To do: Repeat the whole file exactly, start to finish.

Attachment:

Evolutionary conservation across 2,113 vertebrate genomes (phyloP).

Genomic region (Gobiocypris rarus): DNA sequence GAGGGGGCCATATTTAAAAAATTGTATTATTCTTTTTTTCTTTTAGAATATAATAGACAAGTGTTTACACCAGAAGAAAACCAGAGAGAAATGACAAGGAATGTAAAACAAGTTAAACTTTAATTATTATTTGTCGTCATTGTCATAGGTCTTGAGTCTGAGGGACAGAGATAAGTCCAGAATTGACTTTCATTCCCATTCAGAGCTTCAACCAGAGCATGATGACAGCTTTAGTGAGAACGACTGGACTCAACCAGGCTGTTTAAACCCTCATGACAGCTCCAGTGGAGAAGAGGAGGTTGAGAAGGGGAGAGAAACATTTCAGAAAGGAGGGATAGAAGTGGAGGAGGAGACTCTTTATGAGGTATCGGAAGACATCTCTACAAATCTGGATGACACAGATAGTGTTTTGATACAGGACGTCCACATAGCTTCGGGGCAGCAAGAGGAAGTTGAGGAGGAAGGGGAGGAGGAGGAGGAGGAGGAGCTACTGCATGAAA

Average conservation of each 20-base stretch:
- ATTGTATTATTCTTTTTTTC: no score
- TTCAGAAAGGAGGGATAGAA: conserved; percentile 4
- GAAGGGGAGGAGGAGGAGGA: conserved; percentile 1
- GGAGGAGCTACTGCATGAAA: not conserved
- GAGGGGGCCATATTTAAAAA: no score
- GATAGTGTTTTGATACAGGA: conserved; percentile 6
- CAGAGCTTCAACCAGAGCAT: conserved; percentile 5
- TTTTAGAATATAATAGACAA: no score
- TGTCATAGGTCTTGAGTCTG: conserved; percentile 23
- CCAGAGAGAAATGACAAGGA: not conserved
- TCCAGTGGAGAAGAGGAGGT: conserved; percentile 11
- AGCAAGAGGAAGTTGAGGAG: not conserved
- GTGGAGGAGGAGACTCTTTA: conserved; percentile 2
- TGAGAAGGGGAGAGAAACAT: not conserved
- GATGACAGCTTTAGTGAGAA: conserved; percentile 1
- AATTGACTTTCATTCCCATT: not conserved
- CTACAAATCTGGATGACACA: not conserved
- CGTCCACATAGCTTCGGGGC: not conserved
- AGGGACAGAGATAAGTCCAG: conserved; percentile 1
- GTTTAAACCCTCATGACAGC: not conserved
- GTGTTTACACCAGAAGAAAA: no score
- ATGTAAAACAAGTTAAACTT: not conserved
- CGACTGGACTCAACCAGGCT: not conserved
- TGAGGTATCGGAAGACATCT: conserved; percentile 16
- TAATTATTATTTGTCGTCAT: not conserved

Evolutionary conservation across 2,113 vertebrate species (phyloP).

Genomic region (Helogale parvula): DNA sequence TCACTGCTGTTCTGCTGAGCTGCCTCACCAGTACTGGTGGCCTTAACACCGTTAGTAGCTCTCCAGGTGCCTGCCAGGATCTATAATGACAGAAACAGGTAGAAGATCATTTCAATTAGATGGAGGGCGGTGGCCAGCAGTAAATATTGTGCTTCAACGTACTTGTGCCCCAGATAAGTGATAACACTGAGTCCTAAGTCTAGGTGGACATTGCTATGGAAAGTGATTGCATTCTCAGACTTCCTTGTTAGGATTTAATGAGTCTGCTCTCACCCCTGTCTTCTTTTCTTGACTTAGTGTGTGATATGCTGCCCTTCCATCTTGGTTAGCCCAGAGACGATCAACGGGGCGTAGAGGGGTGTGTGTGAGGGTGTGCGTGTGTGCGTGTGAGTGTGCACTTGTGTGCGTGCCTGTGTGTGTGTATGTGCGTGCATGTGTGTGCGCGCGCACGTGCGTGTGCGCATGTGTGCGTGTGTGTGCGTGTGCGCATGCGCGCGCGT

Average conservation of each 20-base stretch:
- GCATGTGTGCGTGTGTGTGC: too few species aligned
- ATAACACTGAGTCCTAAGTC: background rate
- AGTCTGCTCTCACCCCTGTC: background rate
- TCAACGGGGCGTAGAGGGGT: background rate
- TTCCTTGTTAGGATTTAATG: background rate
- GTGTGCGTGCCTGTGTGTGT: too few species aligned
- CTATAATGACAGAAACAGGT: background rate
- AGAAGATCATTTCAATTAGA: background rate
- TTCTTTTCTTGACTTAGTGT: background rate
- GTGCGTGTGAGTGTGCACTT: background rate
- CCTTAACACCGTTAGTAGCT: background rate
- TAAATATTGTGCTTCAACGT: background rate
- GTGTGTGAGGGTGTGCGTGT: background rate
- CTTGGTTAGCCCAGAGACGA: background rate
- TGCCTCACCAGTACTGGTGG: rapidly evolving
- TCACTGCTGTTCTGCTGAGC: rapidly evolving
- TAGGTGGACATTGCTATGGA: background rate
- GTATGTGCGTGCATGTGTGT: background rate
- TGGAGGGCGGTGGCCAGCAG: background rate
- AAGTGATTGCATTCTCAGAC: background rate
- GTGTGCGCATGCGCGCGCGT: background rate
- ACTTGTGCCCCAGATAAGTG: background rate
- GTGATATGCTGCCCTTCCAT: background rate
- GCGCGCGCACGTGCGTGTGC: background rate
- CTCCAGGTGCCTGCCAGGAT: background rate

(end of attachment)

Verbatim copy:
Evolutionary conservation across 2,113 vertebrate genomes (phyloP).

Genomic region (Gobiocypris rarus): DNA sequence GAGGGGGCCATATTTAAAAAATTGTATTATTCTTTTTTTCTTTTAGAATATAATAGACAAGTGTTTACACCAGAAGAAAACCAGAGAGAAATGACAAGGAATGTAAAACAAGTTAAACTTTAATTATTATTTGTCGTCATTGTCATAGGTCTTGAGTCTGAGGGACAGAGATAAGTCCAGAATTGACTTTCATTCCCATTCAGAGCTTCAACCAGAGCATGATGACAGCTTTAGTGAGAACGACTGGACTCAACCAGGCTGTTTAAACCCTCATGACAGCTCCAGTGGAGAAGAGGAGGTTGAGAAGGGGAGAGAAACATTTCAGAAAGGAGGGATAGAAGTGGAGGAGGAGACTCTTTATGAGGTATCGGAAGACATCTCTACAAATCTGGATGACACAGATAGTGTTTTGATACAGGACGTCCACATAGCTTCGGGGCAGCAAGAGGAAGTTGAGGAGGAAGGGGAGGAGGAGGAGGAGGAGGAGCTACTGCATGAAA

Average conservation of each 20-base stretch:
- ATTGTATTATTCTTTTTTTC: no score
- TTCAGAAAGGAGGGATAGAA: conserved; percentile 4
- GAAGGGGAGGAGGAGGAGGA: conserved; percentile 1
- GGAGGAGCTACTGCATGAAA: not conserved
- GAGGGGGCCATATTTAAAAA: no score
- GATAGTGTTTTGATACAGGA: conserved; percentile 6
- CAGAGCTTCAACCAGAGCAT: conserved; percentile 5
- TTTTAGAATATAATAGACAA: no score
- TGTCATAGGTCTTGAGTCTG: conserved; percentile 23
- CCAGAGAGAAATGACAAGGA: not conserved
- TCCAGTGGAGAAGAGGAGGT: conserved; percentile 11
- AGCAAGAGGAAGTTGAGGAG: not conserved
- GTGGAGGAGGAGACTCTTTA: conserved; percentile 2
- TGAGAAGGGGAGAGAAACAT: not conserved
- GATGACAGCTTTAGTGAGAA: conserved; percentile 1
- AATTGACTTTCATTCCCATT: not conserved
- CTACAAATCTGGATGACACA: not conserved
- CGTCCACATAGCTTCGGGGC: not conserved
- AGGGACAGAGATAAGTCCAG: conserved; percentile 1
- GTTTAAACCCTCATGACAGC: not conserved
- GTGTTTACACCAGAAGAAAA: no score
- ATGTAAAACAAGTTAAACTT: not conserved
- CGACTGGACTCAACCAGGCT: not conserved
- TGAGGTATCGGAAGACATCT: conserved; percentile 16
- TAATTATTATTTGTCGTCAT: not conserved

Evolutionary conservation across 2,113 vertebrate species (phyloP).

Genomic region (Helogale parvula): DNA sequence TCACTGCTGTTCTGCTGAGCTGCCTCACCAGTACTGGTGGCCTTAACACCGTTAGTAGCTCTCCAGGTGCCTGCCAGGATCTATAATGACAGAAACAGGTAGAAGATCATTTCAATTAGATGGAGGGCGGTGGCCAGCAGTAAATATTGTGCTTCAACGTACTTGTGCCCCAGATAAGTGATAACACTGAGTCCTAAGTCTAGGTGGACATTGCTATGGAAAGTGATTGCATTCTCAGACTTCCTTGTTAGGATTTAATGAGTCTGCTCTCACCCCTGTCTTCTTTTCTTGACTTAGTGTGTGATATGCTGCCCTTCCATCTTGGTTAGCCCAGAGACGATCAACGGGGCGTAGAGGGGTGTGTGTGAGGGTGTGCGTGTGTGCGTGTGAGTGTGCACTTGTGTGCGTGCCTGTGTGTGTGTATGTGCGTGCATGTGTGTGCGCGCGCACGTGCGTGTGCGCATGTGTGCGTGTGTGTGCGTGTGCGCATGCGCGCGCGT

Average conservation of each 20-base stretch:
- GCATGTGTGCGTGTGTGTGC: too few species aligned
- ATAACACTGAGTCCTAAGTC: background rate
- AGTCTGCTCTCACCCCTGTC: background rate
- TCAACGGGGCGTAGAGGGGT: background rate
- TTCCTTGTTAGGATTTAATG: background rate
- GTGTGCGTGCCTGTGTGTGT: too few species aligned
- CTATAATGACAGAAACAGGT: background rate
- AGAAGATCATTTCAATTAGA: background rate
- TTCTTTTCTTGACTTAGTGT: background rate
- GTGCGTGTGAGTGTGCACTT: background rate
- CCTTAACACCGTTAGTAGCT: background rate
- TAAATATTGTGCTTCAACGT: background rate
- GTGTGTGAGGGTGTGCGTGT: background rate
- CTTGGTTAGCCCAGAGACGA: background rate
- TGCCTCACCAGTACTGGTGG: rapidly evolving
- TCACTGCTGTTCTGCTGAGC: rapidly evolving
- TAGGTGGACATTGCTATGGA: background rate
- GTATGTGCGTGCATGTGTGT: background rate
- TGGAGGGCGGTGGCCAGCAG: background rate
- AAGTGATTGCATTCTCAGAC: background rate
- GTGTGCGCATGCGCGCGCGT: background rate
- ACTTGTGCCCCAGATAAGTG: background rate
- GTGATATGCTGCCCTTCCAT: background rate
- GCGCGCGCACGTGCGTGTGC: background rate
- CTCCAGGTGCCTGCCAGGAT: background rate